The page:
STILLWATER, Okla. —
Ten years ago, it was a beam in a wall of one of the key features of the New York skyline.
Today, the jagged and twisted length of steel sits in the lobby of a building in Stillwater to serve as a reminder of a tragedy that has shaped the world for 10 years since.
The steel beam, an artifact pulled from the remains of the World Trade Center after the two towers fell in 2001, is one of many the Port Authority of New York and New Jersey distributed to communities and groups nationwide. Oklahoma State University officially received the artifact at the International Fire Service Training Association’s annual conference this month.
The relic sits in a case in the lobby of the offices of Fire Protection Publications at OSU.
The artifact came from one of the center’s two towers, said Michael Wieder, the assistant director of Fire Protection Publications.
Beyond that, Wieder said, it’s difficult to be specific about its origin.
“It’s impossible to identify exactly where it came from,” he said.
The port authority has made a priority of preserving relics from the two towers and distributing many of them nationwide. Among items the port authority has preserved have been the last steel column removed from the site, emergency vehicles, 18 sections of the World Trade Center antenna and two Port Authority Trans-Hudson, or PATH, train cars.
In a release, Port Authority Chairman Anthony Coscia said the port authority had a vested interest in preserving the memory of the attack.
“As an agency that lost 84 of its employees on 9/11, we feel it is our duty to make sure that this tragic day is never forgotten,” he said. “The twisted pieces of steel, the burned-out fire trucks and PATH rail cars that were salvaged from the rubble tell a story of devastation and heroism, and we will do whatever we can to make sure that the story will be told for generations to come.”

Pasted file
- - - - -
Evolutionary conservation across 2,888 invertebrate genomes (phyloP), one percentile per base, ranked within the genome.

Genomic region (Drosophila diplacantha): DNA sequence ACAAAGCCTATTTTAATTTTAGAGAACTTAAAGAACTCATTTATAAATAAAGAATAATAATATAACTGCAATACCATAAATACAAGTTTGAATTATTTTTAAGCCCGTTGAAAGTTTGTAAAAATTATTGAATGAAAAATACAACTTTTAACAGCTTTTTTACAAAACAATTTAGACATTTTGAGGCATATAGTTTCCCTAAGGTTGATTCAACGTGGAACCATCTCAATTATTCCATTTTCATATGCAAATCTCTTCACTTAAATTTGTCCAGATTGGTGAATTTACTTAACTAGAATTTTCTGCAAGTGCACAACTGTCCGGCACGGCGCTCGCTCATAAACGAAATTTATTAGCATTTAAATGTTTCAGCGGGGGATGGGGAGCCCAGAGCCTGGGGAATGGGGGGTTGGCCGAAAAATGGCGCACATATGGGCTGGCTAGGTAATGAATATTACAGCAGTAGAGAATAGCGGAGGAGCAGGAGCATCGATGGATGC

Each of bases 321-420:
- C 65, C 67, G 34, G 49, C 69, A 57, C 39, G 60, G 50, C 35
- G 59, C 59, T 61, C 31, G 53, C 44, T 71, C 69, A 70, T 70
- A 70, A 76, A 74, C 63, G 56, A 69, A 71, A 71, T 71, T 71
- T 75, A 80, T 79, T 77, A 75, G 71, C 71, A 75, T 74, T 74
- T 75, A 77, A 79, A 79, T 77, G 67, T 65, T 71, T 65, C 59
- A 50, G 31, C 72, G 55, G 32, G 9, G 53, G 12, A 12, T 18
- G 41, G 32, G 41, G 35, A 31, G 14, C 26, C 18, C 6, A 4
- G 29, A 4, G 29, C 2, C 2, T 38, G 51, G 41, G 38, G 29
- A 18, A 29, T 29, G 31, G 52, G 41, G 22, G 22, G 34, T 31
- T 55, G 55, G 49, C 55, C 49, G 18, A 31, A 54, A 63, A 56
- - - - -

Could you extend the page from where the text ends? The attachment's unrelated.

Wieder said Fire Protection Publications applied to receive the artifact last year after the publication’s marketing department learned the port authority had made a number of the relics available.
The artifact will remain on display in the publication’s office until two weeks before the beginning of the 2011 fall semester, Wieder said, at which point it will go on display in OSU President Burns Hargis’ office. The display will remain in Hargis’ office for three weeks, then it will return to Fire Protection Publications.
Today, the display sits next to a similar reminder of another act of terrorism. The office’s lobby also contains an engraved stone that once was a part of the Alfred P. Murrah Building in Oklahoma City. The building was destroyed in a 1995 bombing.
To view the artifact, visit the Fire Prevention Publications office, 930 N. Willis St., weekdays from 8 a.m. to 5 p.m.